Irenäus Eibl-Eibesfeldt. Die Biologie des menschlichen Verhaltens: Grundriss der Humanethologie. Blank; Auflage: 5. A. Dezember 2004.
Monday, 30 June 2008
 Irenäus Eibl-Eibesfeldt. Die Biologie des menschlichen Verhaltens: Grundriss der Humanethologie. Blank; Auflage: 5. A. Dezember 2004.
Thursday, 26 June 2008
At the Ubicomp PC meeting we recently discussed the value of face-2-face meetings in the context of scientific work and it seems there are two future directions to reduce resource consumption: (1) moving from physical travel to purely virtual meetings or (2) making travel feasible based on renewable energies. Personally I think we will see a mix - but I am sure real physical meetings are essential for certain tasks in medium term. I am convinced that in the future we will still travel and this will become viable as travel based on renewable energies will become feasible. Inspiring example project are SolarImpulse (its goal is to create a solar powered airplane) and Helios (solar-powered atmospheric satellites). There are alternative future scenarios and an interesting discussion by John Urry (e.g. a recent article , a book – now on my personal reading list ). These analyses (from a sociology perspective) are informative to read and can help to create interesting technology interventions. However I reject the dark scenarios, as I am too much of an optimist trusting in peoples good will, common sense, technology research and engineering – especially if the funding is available ;-).
 John Urry. Climate change, travel and complex futures. The British Journal of Sociology, Volume 59, Issue 2, Page 261-279, Jun 2008
 John Urry. Mobilities. October 2007.
Tuesday, 24 June 2008
Reflecting a little longer I would expect that with upcoming pedestrian navigation systems we may see a switch to more people walking in the city. My hypothesis (based on minimal observation) is that people often take a taxi or public transport as they have no idea where to walk to and how long it would take when walking. If now a pedestrian navigation system can offer reliably a time of arrival estimation (which is probably more precise for walking than for driving as there is less traffic jam) and the direction the motivation to walk may be increased. We should probably put pedestrian navigation systems on our project topic list as there is still open research on this topic…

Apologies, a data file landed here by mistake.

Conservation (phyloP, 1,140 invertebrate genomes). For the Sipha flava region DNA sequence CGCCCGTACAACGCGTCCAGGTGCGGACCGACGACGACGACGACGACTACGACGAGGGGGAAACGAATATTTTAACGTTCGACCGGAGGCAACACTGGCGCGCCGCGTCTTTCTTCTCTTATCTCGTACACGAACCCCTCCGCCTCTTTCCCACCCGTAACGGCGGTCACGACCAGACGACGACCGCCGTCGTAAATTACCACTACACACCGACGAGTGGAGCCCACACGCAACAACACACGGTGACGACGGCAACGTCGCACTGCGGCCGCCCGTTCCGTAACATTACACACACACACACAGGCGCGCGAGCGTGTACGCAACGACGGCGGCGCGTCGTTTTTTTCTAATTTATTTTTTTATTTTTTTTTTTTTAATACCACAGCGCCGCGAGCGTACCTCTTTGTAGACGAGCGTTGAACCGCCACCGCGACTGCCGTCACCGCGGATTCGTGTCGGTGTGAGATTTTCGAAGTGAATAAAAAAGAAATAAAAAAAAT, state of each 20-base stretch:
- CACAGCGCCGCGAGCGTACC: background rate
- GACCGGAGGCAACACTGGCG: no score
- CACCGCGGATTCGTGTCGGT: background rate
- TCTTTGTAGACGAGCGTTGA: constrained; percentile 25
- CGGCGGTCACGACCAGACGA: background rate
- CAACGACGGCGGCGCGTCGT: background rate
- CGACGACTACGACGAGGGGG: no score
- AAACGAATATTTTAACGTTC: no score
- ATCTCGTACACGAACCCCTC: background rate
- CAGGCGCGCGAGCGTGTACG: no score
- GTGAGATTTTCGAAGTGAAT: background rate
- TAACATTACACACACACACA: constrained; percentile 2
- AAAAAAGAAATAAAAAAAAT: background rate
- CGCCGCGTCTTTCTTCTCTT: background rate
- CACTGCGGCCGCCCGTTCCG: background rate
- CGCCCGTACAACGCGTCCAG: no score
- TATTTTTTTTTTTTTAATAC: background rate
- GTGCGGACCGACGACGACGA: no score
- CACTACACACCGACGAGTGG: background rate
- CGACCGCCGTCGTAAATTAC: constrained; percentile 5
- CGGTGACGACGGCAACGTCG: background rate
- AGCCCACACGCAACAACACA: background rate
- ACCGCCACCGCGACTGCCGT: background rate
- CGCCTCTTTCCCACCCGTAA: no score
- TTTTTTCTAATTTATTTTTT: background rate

Thursday, 19 June 2008
Wednesday, 18 June 2008
On side observation was that in digital photography the limiting factor is now not anymore the memory space but the batteries in the camera. This has changed over the last 2 years – there children still selected which pictures they have to delete – now that is no issue anymore. This shows that some of the trends in pervasive computing (in this case unlimited memory) is already there…
In a project we converted manually flax into threads and theoretically into linen fabric. Some years ago I was involved in doing a similar project - with a focus on the multimedia docummentation - also with a primary school. We learned that it took a person one winter to make one piece of garment. Putting this into perspective we see an interesting trend of devaluation of physical object (cloth are one example, but applies also to high tech goods such as MP3 players) due to advances in engineering. This devaluation of physical goods led to a higher standard of living and consequently to a higher life expectancy. I wonder how further advances – especially in digital engineering will affect the quality of life…
Thursday, 12 June 2008
In order to conserve resources we decided to re-use furniture that was already used by another group within the university (which is not there anymore). This group apparently had a different approach in storing information (physical – real paper) and Florian and Ali had to get rid of several GB before they got their shelves ;-)
Wednesday, 11 June 2008
We currently have an ongoing master thesis that looks into this topic – context-aware advertising with cars. There are several interesting examples that this concept could work: e.g. Taxis that show location based ads (you can hire your area where your ad is shown, see , ). We think it gets really interesting if there are many cars that form a in-town canvas you can paint on. On the way back we checked out the screen adverts (include in the public phones) Jörg Müller works on – even with a navigation feature.